The defense began day 21 of the Casey Anthony murder trial with a forensic entomologist.
Dr. Tim Huntington was the first defense witness called to the stand Friday morning. Huntington is a certified forensic entomologist and a professor at Concordia University in Nebraska.
Huntington said he was called by Anthony?s defense team on Dec. 11, 2008, the day Caylee Anthony's remains were found. He said he arrived in Orlando on Dec. 13.
Huntington said the entomological evidence indicates that Caylee Anthony's body was moved to the wooded area where her remains were found after decomposition began. He said, if she had fully decomposed in the spot where her remains were found, there would have been a stain from decompositional fluids.
Huntington also said evidence in the trunk of Anthony's car indicate a body did not decompose in the car. The defense claims the smell from the trunk was from a bag of trash. Prosecutors say it came from the girl's body.
The defense's expert witness also testified about what he'd expect to see in the trunk of a car with a decomposing body, based on research about what happened to decomposing pigs inside car trunks.
In that research, which took place in September 2010 in Nebraska, Huntington put dead pigs in the trunks of cars and observed them as they decomposed. He referenced finding blow flies, or the first type of flies drawn to decomposing material, soon after death. He also noted the presence of a pronounced stain of decomposition fluid on the carpeting of the trunk.
He said he would expect to see the same things in a trunk with a decomposing human body.
"If we assume that a body was in the (Anthony) trunk, you expect to find many flies," Huntington said. "... I would expect to find hundreds, thousands of those dead insects as I did in the experiment."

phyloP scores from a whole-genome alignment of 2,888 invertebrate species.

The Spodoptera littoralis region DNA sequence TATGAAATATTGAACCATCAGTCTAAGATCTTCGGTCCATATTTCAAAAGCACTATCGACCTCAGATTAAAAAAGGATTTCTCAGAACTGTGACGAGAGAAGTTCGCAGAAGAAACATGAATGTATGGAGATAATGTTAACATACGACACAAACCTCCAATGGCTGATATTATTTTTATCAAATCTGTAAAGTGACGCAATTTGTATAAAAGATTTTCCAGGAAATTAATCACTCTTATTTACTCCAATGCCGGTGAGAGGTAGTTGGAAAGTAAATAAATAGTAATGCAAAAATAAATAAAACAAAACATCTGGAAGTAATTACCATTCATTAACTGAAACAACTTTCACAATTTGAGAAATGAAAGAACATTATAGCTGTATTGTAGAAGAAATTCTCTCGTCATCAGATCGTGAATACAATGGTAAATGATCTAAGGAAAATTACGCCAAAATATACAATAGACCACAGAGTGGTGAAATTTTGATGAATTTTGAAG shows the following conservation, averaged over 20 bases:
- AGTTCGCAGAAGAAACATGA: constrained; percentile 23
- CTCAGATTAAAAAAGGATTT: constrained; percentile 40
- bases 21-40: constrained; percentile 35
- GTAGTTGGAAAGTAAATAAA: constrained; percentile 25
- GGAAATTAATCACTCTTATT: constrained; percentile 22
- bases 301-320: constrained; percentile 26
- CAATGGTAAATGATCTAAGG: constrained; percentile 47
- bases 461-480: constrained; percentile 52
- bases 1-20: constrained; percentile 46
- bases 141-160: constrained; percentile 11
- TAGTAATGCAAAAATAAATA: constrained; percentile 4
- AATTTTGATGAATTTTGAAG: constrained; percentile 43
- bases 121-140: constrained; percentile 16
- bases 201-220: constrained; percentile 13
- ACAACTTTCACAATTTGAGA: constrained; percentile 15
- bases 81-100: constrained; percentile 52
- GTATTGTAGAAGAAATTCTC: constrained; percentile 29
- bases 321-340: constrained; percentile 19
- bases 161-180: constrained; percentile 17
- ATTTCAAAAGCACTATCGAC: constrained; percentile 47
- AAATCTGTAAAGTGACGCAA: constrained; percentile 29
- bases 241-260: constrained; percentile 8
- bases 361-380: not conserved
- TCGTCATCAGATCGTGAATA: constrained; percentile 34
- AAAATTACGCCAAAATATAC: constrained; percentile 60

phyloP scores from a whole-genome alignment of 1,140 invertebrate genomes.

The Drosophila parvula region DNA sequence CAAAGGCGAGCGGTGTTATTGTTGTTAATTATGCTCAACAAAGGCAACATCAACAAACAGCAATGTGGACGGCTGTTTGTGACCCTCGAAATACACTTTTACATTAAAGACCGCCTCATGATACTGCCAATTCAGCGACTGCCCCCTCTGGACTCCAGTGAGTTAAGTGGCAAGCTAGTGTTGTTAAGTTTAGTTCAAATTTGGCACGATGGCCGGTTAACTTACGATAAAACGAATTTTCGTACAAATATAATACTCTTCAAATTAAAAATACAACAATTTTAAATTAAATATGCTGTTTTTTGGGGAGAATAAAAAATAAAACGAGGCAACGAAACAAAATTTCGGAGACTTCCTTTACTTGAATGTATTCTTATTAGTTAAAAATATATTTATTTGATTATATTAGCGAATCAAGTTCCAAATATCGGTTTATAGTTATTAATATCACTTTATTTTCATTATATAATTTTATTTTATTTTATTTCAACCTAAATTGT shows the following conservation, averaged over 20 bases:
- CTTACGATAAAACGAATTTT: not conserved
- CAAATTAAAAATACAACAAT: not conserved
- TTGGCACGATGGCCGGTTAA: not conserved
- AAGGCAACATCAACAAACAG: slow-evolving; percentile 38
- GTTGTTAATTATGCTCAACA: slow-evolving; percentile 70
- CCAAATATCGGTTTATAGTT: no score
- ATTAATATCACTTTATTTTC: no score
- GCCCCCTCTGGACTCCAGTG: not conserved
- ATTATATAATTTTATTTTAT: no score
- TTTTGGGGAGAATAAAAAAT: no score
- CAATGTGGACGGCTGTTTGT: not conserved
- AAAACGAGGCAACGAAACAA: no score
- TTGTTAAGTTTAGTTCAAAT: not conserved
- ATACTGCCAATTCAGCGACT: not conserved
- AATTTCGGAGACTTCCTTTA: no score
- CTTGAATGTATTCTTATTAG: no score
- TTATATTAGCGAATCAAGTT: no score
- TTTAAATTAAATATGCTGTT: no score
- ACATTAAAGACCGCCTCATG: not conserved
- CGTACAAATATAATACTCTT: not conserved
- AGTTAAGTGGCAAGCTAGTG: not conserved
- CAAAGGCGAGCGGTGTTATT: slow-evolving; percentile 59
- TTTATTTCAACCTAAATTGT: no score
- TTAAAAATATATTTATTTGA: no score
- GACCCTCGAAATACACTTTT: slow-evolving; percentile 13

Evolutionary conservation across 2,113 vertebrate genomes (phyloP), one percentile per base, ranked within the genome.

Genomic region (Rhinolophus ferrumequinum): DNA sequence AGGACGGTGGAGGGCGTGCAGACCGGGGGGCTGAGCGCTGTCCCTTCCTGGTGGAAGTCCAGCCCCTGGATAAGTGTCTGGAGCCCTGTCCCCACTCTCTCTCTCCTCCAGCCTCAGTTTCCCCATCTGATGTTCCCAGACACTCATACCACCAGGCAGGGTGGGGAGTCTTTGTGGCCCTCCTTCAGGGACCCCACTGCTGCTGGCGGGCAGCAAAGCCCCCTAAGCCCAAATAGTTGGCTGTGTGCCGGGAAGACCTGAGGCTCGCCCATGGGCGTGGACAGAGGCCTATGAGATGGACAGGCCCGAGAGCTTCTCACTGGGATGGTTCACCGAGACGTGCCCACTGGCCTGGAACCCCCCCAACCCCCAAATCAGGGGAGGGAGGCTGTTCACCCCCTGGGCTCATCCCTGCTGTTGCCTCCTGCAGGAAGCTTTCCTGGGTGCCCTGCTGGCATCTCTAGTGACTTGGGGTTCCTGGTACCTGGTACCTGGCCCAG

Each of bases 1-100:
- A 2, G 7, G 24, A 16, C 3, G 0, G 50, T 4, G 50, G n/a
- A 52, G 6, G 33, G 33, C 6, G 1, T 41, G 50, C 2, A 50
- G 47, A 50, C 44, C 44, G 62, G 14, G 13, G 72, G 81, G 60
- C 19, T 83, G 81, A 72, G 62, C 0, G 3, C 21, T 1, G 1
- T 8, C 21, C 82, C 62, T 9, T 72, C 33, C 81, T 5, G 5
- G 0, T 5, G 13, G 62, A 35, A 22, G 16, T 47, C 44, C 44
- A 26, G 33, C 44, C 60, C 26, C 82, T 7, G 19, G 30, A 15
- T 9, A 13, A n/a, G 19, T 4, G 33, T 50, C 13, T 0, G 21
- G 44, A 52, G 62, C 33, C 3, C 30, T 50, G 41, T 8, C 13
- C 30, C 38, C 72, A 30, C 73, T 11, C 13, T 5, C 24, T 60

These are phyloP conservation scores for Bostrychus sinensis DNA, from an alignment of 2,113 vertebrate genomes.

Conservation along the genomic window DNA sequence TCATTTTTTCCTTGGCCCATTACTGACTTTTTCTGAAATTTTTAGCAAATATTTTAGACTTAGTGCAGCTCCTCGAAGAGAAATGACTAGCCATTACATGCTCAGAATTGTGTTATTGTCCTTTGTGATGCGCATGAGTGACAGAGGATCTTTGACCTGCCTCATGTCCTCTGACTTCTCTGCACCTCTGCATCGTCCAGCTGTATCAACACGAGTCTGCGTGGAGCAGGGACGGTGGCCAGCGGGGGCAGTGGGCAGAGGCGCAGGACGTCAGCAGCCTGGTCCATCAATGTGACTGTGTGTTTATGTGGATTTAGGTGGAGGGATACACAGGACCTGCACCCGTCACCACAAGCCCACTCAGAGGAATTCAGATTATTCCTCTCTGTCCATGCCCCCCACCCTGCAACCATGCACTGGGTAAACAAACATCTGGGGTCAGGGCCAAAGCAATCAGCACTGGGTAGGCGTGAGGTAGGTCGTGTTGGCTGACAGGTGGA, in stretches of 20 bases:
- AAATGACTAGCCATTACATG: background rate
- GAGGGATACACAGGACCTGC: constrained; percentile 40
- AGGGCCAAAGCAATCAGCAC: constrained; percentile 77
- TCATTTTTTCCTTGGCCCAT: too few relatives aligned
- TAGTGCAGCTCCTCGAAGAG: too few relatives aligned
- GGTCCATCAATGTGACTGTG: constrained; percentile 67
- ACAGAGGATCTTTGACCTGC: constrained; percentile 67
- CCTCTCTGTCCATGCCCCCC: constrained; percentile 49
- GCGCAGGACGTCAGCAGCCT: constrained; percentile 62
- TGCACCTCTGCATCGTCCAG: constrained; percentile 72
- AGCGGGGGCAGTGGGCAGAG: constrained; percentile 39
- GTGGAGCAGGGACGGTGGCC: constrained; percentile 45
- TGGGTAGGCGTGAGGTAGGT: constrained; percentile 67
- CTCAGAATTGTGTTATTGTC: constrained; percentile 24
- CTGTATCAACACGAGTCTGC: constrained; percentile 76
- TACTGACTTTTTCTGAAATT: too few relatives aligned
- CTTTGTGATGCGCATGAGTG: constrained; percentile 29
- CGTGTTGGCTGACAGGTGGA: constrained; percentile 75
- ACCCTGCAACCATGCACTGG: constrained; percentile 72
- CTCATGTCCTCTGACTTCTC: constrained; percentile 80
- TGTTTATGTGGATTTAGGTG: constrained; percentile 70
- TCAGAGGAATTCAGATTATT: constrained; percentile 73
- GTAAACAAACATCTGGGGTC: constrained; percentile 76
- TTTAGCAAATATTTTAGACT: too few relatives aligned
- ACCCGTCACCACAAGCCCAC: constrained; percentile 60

Huntington described the decomposition fluid he observed in the pig experiment as distinct.
"It is a sticky, greasy, disgusting material," he said. "Once it soaks in there, I'm not sure a professional cleaner could get it out."
Huntington reviewed reports made by prosecution bug expert Neal Haskell but never examined the trunk himself. Also, the pig research was conducted during September in Nebraska and not in Florida's hot summer months, when Caylee Anthony was reported missing.
Anthony?s defense claimed during opening statements that meter reader Roy Kronk somehow obtained Caylee?s body and held onto it for months before placing it in the woods to obtain reward money when he reported finding it.
Huntington said he received much of the same entomological evidence that state expert Dr. Neal Haskell studied in the case.
Haskell said that entomological evidence showed that Caylee?s body had been in the woods off Suburban Drive around six months before her remains were found in December 2008.
Haskell said entomological evidence found on a paper towel found in the garbage in the trunk of Anthony's car was used to clean up decompositional fluid, but on Friday, Huntington suggested the flies in the bag were attracted to a container of "tobacco spit."
He also noted food in the bag that could have attracted flies.
Huntington said the most important fly involved in decomposition is the Blow fly.
?Blow flies specifically key in on dead animals, these are the blue and green flies you see buzzing around road kill,? Huntington said.
Huntington said they show up very soon after death -- within minutes or hours.
Huntington said the Blow fly evidence indicates Caylee's body was moved after her death.
Huntington is a former student of Haskell's, but that fact was not told to jurors.
The defense began presenting evidence on Thursday with several crime scene investigators and FBI forensics experts. Lead defense attorney Jose Baez attempted to poke holes in theories presented by the state.
Anthony, 25, is charged with first degree murder Caylee's death. If convicted, she could face the death penalty.
Meanwhile, convicted kidnapper Vasco Thompson held a news conference Friday morning. Thompson has been listed as a defense witness because phone records indicated that Anthony's father, George Anthony called Thompson's phone in July 2008.
Thompson's attorney, Matt Morgan, said Thomas did not have that phone number until 2009 and he has never had communication with a member of the Anthony family.
Morgan said Thompson's kidnapping charge stemmed from a domestic dispute with his ex-girlfriend and did not involve children.